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Ombudsman launches inquiry into government small business contracts

- March 30, 2023 2 MIN READ

 

Time consuming and confusing contract processes are holding back small businesses from taking advantage of the government’s promise to double small business procurement, according to the Small Business and Family Enterprise Ombudsman (ASBFEO), Bruce Billson.

In 2021-22, the Australian Government awarded $80.8 billion in procurement contracts, of which less than a third (30.8 per cent or just under $25 billion) was awarded to small and medium-sized businesses.

In July 2022, the government promised to double down on small business procurement by introducing reforms that would make it simpler for businesses to compete.

Yet despite the reforms, the ASBFEO says small businesses are still falling at the last hurdle.


Procurement inquiry launched

The Ombudsman has launched an Inquiry to examine the impact of reforms to Commonwealth procurement rules on small business, in an effort to understand the impediments to confidently competing for contracts.

“It’s great to see the Australian Government’s commitment to be a bigger customer for small businesses. But for many small and family businesses, identifying and securing Commonwealth procurement contracts can be complex, costly, confusing and time-consuming,” Billson said.

“Supporting the opportunity for small and family businesses to compete for, and fully participate in, supplying the goods and services the Australian Government needs helps to ensure full value for money, vitality in the economy, support for local businesses to scale and can enable innovation.

What’s stopping small business from competing for contracts?

Billson suggests procurement impediments can diminish opportunities to encourage entrepreneurship.


“It is timely to examine how the system is working for small and family businesses, the role procurement rules are playing to support small business participation, and what lessons and improvements can be made.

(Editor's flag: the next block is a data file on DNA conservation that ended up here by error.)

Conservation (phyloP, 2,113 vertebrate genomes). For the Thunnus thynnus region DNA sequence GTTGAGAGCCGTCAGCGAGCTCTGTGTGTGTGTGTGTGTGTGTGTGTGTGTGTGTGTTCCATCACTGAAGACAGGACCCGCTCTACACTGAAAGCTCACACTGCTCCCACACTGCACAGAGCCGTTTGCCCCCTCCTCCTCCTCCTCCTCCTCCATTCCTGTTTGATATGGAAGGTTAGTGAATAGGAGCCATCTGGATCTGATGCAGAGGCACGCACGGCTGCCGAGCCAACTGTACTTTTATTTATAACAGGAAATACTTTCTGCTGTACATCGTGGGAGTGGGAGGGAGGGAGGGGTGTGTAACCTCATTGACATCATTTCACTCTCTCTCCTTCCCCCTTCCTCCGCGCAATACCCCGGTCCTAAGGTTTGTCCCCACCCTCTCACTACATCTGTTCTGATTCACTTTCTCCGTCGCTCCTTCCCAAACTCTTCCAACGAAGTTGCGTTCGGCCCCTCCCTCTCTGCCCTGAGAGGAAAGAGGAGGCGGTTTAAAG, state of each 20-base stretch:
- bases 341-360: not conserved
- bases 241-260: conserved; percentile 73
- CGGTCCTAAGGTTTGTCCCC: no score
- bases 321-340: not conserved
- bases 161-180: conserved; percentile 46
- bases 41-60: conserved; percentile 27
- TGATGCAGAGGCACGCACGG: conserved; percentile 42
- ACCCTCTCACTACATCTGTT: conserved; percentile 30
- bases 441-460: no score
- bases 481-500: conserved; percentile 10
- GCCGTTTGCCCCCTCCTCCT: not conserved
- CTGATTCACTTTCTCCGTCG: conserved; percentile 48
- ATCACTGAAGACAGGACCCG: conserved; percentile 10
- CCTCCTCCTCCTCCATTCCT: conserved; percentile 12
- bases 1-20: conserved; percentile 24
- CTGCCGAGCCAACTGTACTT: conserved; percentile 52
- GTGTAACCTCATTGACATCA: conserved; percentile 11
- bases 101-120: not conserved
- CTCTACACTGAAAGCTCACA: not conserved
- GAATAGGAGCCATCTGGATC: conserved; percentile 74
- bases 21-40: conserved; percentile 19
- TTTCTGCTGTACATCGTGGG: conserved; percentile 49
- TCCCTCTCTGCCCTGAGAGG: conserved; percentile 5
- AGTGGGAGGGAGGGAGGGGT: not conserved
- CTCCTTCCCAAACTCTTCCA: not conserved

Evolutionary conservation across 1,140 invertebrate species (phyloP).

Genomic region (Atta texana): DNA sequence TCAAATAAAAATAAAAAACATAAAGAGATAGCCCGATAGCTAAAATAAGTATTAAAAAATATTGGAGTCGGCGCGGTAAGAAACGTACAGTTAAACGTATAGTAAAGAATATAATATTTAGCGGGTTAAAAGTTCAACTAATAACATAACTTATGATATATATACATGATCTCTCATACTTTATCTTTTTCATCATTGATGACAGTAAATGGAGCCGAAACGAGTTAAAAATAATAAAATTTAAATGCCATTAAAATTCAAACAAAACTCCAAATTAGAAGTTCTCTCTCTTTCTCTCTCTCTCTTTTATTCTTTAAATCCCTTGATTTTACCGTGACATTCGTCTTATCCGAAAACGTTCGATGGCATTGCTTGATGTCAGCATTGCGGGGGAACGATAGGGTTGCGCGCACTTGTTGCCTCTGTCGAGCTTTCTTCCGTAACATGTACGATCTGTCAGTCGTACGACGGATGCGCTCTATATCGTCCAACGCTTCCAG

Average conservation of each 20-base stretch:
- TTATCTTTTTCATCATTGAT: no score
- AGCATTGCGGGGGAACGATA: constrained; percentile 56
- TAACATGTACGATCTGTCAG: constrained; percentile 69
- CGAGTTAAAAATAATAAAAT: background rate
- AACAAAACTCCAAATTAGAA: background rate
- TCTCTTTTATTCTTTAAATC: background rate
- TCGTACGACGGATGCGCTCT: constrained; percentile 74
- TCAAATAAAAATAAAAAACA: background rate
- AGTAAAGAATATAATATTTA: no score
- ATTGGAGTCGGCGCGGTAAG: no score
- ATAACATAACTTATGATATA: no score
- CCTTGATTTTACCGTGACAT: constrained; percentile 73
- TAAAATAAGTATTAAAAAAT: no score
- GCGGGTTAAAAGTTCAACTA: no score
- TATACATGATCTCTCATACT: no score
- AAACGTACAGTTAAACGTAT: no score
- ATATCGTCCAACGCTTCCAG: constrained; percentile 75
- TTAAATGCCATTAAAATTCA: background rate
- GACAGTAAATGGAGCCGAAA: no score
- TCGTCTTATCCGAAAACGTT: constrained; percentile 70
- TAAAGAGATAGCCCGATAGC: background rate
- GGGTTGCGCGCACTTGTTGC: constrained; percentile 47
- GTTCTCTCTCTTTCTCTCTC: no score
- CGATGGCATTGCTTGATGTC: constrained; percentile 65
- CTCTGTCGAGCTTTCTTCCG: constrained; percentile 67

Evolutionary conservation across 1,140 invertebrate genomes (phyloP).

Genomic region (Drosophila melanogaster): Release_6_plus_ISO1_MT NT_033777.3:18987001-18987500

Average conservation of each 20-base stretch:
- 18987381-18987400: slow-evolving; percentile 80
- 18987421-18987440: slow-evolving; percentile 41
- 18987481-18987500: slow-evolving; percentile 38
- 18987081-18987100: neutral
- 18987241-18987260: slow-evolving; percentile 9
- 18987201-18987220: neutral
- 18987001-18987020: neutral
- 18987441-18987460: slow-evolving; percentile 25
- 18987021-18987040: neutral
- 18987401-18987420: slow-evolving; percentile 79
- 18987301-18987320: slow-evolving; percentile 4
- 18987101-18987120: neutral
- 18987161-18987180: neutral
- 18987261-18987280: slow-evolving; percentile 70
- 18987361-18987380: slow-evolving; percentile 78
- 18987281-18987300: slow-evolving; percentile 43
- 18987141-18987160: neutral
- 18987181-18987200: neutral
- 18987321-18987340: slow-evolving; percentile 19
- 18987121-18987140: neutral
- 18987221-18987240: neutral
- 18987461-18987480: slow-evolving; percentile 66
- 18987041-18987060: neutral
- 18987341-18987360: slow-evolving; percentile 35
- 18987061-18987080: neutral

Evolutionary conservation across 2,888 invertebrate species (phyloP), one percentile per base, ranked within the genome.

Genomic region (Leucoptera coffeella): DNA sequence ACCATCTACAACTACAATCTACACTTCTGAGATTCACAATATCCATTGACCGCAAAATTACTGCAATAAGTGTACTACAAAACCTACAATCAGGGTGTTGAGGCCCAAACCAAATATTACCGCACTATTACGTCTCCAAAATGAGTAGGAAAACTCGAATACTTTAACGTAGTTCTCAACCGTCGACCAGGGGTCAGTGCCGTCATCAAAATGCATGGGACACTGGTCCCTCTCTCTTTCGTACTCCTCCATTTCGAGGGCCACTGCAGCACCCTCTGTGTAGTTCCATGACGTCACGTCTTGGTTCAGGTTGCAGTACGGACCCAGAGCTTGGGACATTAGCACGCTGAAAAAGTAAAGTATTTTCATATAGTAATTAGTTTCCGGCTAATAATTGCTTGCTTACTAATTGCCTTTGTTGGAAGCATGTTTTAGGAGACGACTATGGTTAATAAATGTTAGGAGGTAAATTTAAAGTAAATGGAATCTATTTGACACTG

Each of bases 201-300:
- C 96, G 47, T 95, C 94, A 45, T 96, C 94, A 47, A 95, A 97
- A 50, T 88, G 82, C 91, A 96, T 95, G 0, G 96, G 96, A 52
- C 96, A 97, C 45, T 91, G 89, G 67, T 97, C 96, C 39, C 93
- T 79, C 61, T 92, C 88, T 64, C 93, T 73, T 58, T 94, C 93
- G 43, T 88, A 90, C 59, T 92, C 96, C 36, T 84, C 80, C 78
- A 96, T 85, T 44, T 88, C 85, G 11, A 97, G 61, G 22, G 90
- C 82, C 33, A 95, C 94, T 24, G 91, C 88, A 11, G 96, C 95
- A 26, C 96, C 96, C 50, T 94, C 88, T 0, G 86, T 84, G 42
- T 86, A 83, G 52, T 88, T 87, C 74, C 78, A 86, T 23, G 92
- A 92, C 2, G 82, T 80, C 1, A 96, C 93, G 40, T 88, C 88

“We want to identify those departments and agencies who are exemplars in providing procurement opportunities to small businesses, and celebrate this success and help others to emulate it.

“Similarly, we seek to shine a light on those whose dealings with small business are poor.”

Inquiry will review the 2022 changes to procurement

The Ombudsman will review the implementation of the 1 July 2022 changes to Commonwealth procurement, and the impact these changes have had on small businesses that participate in Commonwealth procurement activities.

Billson said the review will seek to identify additional changes to Commonwealth procurement rules and processes to boost small business participation.

The review will also examine the effectiveness of the Commonwealth Contracting Suite, AusTender’s methods for identifying small businesses, and other measures to enable small businesses to join together to bid for larger and multi-faceted contracts, and how accessible rolling short-listed provider ‘panels’ are for smaller businesses.

Billson said many small businesses were unaware of how they could tender for government contracts, or what contracts might be available to tender.

“We want to look at what support is given to small businesses to navigate what can be a complicated procurement process. In some cases, small businesses are deterred by a feeling there is a ‘closed shop’, while in other cases they simply don’t know about the opportunities available, or the size of the contract can be simply too big,” Billson said.

The Ombudsman is calling for written submissions from small businesses and other interested parties on their experiences of the government procurement process. Submissions should be sent through by 1 July 2023. A final report with recommendations will be given to the Australian Government in December.


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